How I Built A $3M Agency Helping SaaS Companies Nail Their Pricing

Published: October 8th, 2022
Marcos Rivera
Founder, Pricing I/O
Pricing I/O
from La Jolla
started December 2019
market size
avg revenue (monthly)
starting costs
gross margin
time to build
210 days
growth channels
Organic social media
time investment
Full time
pros & cons
39 Pros & Cons
1 Tips
Discover what tools Marcos recommends to grow your business!
Discover what books Marcos recommends to grow your business!
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Hello! Who are you and what business did you start?

It’s a pleasure to be here, and thank you for having me. I’m Marcos Rivera, founder, and CEO of Pricing I/O, a pricing consultancy helping B2B software companies capture the value and unlock growth. With over 20 years of experience, we effortlessly deliver complex ideas, leaving our clients confident and clear on scalable monetization models that simplify packages, remove friction, and increase expansion. I am also the author of the book, Street Pricing: A Pricing Playlist for Hip Leaders in B2B SaaS; a field guide for entrepreneurs who want to stop guessing when it comes to pricing.

In only our second full year in business, we doubled our team size, tripled our revenue, and helped 106 SaaS companies - All during a pandemic and without any marketing spend.


What's your backstory, and how did you come up with the idea?

Interestingly, my expertise in pricing is a by-product of my deep experience in building and growing software products since the late 90s.

I launched my first tech product in the financial services space. Throughout my product management career, I’ve launched or managed over 40 software products and services, and I was tasked to price all of them based on value. And just like anything you practice, the more you do it, the more you tune your pattern recognition in your brain and figure out the nuances that others may not see.

After a fun career in product, I joined Vista Equity Partners as an operating executive and head of Pricing and Packaging across Vista’s portfolio of 60+ B2B software or SaaS (software as a service) companies. Working with so many different B2B SaaS businesses, such as Marketo, MindBody, and Ping Identity, turbocharged my ability to forge the right monetization strategy to meet an aggressive value creation plan - it was a fantastic experience! And It was during this time I learned that pricing is considered a black art to many leaders, resulting in mostly guesswork or copycat approaches to something as critical as your pricing strategy. It blew my mind!

So I wondered if I should be the one to help those leaders and entrepreneurs who are resorting to guesswork. The idea of leaving my coveted position with a well-respected firm looked crazy on paper; I had it made! To pile it on, at the time I just found out my wife was pregnant with our second child. All the signs pointed to staying the course with my career at Vista.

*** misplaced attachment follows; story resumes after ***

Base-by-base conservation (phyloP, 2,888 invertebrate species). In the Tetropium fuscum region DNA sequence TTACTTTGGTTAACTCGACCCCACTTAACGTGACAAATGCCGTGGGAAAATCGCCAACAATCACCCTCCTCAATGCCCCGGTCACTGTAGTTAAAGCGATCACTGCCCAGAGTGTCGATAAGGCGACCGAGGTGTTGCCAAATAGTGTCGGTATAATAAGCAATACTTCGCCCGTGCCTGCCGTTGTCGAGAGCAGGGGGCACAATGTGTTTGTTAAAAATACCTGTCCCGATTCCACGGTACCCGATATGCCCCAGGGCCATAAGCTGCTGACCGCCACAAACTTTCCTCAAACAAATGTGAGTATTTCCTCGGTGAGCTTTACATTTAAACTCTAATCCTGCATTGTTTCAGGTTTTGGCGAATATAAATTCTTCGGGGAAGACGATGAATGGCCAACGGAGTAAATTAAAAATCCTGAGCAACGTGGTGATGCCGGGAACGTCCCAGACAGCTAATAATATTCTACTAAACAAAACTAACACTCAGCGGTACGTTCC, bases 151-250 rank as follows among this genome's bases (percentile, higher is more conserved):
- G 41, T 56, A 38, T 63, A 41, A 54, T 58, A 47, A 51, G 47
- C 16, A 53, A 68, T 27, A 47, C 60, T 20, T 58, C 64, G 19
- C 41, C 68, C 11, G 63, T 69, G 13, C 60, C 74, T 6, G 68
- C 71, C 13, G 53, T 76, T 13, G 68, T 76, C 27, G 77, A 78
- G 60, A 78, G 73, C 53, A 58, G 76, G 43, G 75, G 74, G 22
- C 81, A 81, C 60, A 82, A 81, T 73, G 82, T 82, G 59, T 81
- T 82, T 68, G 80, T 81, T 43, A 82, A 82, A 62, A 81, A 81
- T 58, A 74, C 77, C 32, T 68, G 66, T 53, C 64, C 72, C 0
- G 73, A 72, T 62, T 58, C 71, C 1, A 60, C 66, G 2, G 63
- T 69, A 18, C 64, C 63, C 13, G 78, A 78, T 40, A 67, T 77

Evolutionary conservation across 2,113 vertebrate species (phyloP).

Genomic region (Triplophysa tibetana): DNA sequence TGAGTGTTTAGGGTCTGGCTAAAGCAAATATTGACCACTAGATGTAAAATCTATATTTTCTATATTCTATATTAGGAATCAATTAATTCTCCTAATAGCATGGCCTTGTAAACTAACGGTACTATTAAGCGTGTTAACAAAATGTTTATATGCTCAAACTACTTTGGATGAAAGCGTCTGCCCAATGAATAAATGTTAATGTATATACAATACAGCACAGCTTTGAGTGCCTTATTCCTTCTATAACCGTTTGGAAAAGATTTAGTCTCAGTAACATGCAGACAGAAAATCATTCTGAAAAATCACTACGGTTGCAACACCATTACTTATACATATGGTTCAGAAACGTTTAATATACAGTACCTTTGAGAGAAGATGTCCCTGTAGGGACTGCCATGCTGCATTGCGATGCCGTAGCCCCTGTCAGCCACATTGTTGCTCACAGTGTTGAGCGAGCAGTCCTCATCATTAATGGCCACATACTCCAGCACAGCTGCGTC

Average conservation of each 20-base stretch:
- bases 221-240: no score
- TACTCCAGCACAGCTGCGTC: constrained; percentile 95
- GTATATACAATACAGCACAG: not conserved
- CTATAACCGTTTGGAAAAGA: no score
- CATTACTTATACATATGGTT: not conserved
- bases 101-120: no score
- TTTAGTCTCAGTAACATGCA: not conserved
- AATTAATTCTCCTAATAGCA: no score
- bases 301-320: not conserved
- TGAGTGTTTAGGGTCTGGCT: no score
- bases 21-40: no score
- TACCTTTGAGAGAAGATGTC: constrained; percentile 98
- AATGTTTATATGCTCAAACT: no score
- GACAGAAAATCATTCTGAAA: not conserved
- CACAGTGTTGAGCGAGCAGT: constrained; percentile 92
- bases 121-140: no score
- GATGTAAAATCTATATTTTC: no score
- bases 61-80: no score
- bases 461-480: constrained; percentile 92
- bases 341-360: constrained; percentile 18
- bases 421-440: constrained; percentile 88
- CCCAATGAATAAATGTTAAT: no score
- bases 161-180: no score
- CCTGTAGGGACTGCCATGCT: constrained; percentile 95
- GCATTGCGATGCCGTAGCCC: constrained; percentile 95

Entrepreneurship is not an easy path, but that’s the point! It’s supposed to be hard, uncomfortable, scary, nerve-racking, and all-consuming. You’re in a vulnerable position, from your feelings, to your finances, and your future.

But nope! I knew that the regret of not trying would haunt me forever. After three years at Vista, I started Pricing I/O to help software companies shift pricing from guesswork to framework - with an overarching belief that leaders need more confidence in pulling the pricing lever as part of their growth plans.

Take us through the process of designing, prototyping, and manufacturing your first product.



First team outing



So now I needed to figure out how to help businesses with pricing, all while carrying the added backpack of running a business. I leaned heavily on my product management roots and sketched out the inputs and outputs of the most successful pricing engagements as well as the most disastrous. I needed to distill the activities down to the least common services that showed to work well consistently.

The big mistake to avoid is to try to solve too many problems out of the gate. When it came to designing an offer of value, whether it be products or services, I learned that you need to pretend you’re a chemist looking to experiment your way to the winning formula.

And yes, expect to be wrong about some of your assumptions; in fact, get comfortable with it. Every step in the journey will be less wrong and bring you closer to the magic formula.

Describe the process of launching the business.

A lot of people don’t know this, but I signed my first client within a week of launching Pricing I/O. Some would chalk it up to dumb luck, but I don’t believe that was the case. About 6 months before launching the business, I started reaching out to my network of friends, family, and former colleagues; mostly through Facebook and LinkedIn. During the outreach, my main goal was to simply check in, say hello, or send well-wishes; that was it. The goal was not to ask for business, it was to build mindshare.